David Grossman has won the 2017 Man Booker International Prize for his novel ‘A Horse Walks into a Bar.’ Grossman will split the £50,000 prize for the award equally with the novel’s translator, Jessica Cohen.
David Grossman has made history as the first Israeli author to win the prestigious Man Booker award. He was one of two Israeli authors in the running, with other contenders hailing from Argentina, France, Norway and Denmark.
Grossman was quick to thank his translator for her contribution to the win, stating,
“I thank first of all my wonderful, devoted, translator, Jessica Cohen.”
The Man Booker prize is one of very few awards that recognises the role of professional translation in equal measure with that of writing and does much to highlight the value of literary translation.
This year’s winning Man Booker translator, Jessica Cohen, grew up in Jerusalem from the age of seven, after being born in the UK. Being placed in a Hebrew-speaking primary school meant that she had to very quickly learn to become bilingual. She comments,
“Negotiating the transitions between two very different languages and cultures was immensely difficult at times, but I am now grateful for having grown up bilingual. Bilingualism has led me to a career I love.”
Cohen now lives in Denver in the US, where she works as a professional translator, undertaking Hebrew translation for contemporary Israeli poetry, fiction and non-fiction. Cohen has translated a number of novels for high profile authors, including Etgar Keret, Dorti Rabinyan, Tom Segev and Rutu Modan, and has had her translations published in publications including Newsweek International and The New York Times.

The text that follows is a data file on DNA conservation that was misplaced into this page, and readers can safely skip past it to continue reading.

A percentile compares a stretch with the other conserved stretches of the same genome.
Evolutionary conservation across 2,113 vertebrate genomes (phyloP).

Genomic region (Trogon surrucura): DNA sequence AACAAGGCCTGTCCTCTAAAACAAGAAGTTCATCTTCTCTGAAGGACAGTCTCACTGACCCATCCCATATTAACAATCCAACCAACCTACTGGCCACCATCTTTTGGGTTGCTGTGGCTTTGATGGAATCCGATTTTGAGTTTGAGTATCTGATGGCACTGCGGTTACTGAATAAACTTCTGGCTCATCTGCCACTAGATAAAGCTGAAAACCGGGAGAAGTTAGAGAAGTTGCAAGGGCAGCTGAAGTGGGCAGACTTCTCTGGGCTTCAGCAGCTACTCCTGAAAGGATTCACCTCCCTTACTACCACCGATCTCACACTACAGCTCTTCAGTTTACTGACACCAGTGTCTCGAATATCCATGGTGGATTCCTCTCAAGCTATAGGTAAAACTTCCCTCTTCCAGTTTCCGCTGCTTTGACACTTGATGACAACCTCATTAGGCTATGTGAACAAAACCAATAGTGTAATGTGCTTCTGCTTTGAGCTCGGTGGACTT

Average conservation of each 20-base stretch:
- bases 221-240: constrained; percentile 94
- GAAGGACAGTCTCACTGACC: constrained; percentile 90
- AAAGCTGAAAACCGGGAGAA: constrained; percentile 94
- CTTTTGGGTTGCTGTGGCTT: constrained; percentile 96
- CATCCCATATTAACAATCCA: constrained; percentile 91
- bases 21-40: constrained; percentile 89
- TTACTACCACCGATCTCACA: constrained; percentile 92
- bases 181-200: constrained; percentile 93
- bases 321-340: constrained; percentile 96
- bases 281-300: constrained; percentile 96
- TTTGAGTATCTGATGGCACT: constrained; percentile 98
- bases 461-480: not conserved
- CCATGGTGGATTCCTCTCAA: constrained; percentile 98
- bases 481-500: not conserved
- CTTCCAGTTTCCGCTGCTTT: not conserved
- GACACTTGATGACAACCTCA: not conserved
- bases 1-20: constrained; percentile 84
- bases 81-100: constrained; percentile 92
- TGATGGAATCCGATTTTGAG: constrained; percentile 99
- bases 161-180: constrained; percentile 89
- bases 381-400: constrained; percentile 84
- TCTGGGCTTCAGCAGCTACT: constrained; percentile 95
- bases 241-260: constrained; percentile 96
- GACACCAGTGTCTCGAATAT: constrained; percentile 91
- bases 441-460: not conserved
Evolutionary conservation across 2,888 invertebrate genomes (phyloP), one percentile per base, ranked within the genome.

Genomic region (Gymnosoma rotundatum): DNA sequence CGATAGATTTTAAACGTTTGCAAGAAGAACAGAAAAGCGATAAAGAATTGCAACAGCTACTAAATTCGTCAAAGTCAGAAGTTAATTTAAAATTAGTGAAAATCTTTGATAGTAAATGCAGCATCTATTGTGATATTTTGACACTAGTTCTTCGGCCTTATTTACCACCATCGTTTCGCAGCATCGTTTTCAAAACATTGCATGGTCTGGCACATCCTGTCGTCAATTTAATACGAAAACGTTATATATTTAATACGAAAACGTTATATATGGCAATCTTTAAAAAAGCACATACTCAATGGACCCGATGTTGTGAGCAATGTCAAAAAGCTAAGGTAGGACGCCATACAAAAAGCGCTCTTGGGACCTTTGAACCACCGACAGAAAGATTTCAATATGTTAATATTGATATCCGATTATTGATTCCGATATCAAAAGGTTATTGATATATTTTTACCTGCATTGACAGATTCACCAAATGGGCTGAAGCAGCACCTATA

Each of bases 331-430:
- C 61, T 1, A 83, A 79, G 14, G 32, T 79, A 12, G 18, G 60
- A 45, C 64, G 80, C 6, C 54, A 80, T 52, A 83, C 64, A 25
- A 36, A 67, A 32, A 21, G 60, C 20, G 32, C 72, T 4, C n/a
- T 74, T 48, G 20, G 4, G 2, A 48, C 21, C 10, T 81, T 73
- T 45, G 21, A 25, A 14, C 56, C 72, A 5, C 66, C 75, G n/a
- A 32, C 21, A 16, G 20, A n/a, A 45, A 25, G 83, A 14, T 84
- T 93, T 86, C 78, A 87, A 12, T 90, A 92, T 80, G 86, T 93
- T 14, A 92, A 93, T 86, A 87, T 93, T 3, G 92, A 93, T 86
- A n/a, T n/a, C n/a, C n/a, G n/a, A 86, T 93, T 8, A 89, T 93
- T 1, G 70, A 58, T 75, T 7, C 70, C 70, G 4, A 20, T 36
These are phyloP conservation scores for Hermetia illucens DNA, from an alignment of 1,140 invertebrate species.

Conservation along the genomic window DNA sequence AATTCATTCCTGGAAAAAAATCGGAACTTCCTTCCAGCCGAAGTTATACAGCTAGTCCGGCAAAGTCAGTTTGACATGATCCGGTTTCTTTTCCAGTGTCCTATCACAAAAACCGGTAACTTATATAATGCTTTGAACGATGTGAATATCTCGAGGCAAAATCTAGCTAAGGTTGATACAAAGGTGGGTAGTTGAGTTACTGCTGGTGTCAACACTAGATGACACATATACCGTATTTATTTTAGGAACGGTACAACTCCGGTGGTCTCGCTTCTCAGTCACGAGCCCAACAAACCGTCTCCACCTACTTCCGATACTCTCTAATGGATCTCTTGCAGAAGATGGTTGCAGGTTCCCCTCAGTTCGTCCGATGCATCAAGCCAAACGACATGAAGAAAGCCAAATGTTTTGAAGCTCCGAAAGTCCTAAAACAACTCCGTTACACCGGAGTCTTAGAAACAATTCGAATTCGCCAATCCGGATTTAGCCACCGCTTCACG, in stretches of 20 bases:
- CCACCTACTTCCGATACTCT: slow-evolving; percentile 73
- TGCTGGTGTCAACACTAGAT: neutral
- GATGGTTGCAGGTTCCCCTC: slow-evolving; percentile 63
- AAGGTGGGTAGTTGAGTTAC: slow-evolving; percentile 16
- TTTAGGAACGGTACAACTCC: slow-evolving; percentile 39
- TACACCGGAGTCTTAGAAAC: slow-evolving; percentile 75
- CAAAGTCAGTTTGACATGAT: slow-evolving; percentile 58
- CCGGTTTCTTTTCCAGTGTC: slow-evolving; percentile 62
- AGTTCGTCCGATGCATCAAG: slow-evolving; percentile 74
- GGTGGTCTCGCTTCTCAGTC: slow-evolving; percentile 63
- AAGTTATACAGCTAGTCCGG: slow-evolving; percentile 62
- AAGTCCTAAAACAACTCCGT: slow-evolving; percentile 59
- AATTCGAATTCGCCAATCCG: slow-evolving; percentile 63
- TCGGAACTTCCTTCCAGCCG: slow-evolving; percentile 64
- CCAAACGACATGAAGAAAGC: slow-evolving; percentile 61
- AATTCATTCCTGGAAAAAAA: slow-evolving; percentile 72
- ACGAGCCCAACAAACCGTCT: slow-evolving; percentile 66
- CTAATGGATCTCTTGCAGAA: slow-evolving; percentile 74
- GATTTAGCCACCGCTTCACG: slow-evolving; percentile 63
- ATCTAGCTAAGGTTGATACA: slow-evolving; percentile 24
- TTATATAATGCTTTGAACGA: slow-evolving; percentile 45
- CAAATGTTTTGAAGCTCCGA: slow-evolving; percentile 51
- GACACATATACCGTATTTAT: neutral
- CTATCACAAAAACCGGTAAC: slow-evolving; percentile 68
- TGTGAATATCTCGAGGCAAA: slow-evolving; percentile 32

David Grossman’s winning novel focused on an embittered comedian who very publicly falls apart on stage. The Man Booker International judging panel chair, Nick Barley, gave it the highest of praise:
“‘A Horse Walks into a Bar’ shines a spotlight on the effects of grief, without any hint of sentimentality. The central character is challenging and flawed, but completely compelling. We were bowled over by Grossman’s willingness to take emotional as well as stylistic risks: every sentence counts, every word matters in this supreme example of the writer’s craft.”
For the translation of his novel into various languages, David Grossman called together his team of eight translation professionals and spent three days working with them, reading much of the novel aloud. Translator Jessica Cohen found the process immensely useful, commenting on how much more you can pick up by listening to the author read and understanding the parts of the novel that he emphasises, as opposed to just reading it yourself.
The Man Booker International Prize is not the only literary award to have been given out this week. Margaret Atwood, author of The Handmaid’s Tale, has just scopped the 2017 Peace Prize of the German Book Trade, for her “political intuition and a deeply perceptive ability to detect dangerous and underlying developments.” She will take home €25,000 in honour of her exploration of humanity, justice and tolerance in her many novels.
Both Margaret Atwood and David Grossman are known for speaking out about society and the way that it is headed. Atwood’s dystopian worlds are eerily close to home, while Grossman’s writing career began after he was fired from his job in public radio due to his critical views. He has gone on to win numerous awards for his writing both in Israel and overseas.
Was A Horse Walks into a Bar your top pick for the 2017 Man Booker International Prize? Did you read the English translation or the original Hebrew version? Share your thoughts via the comments.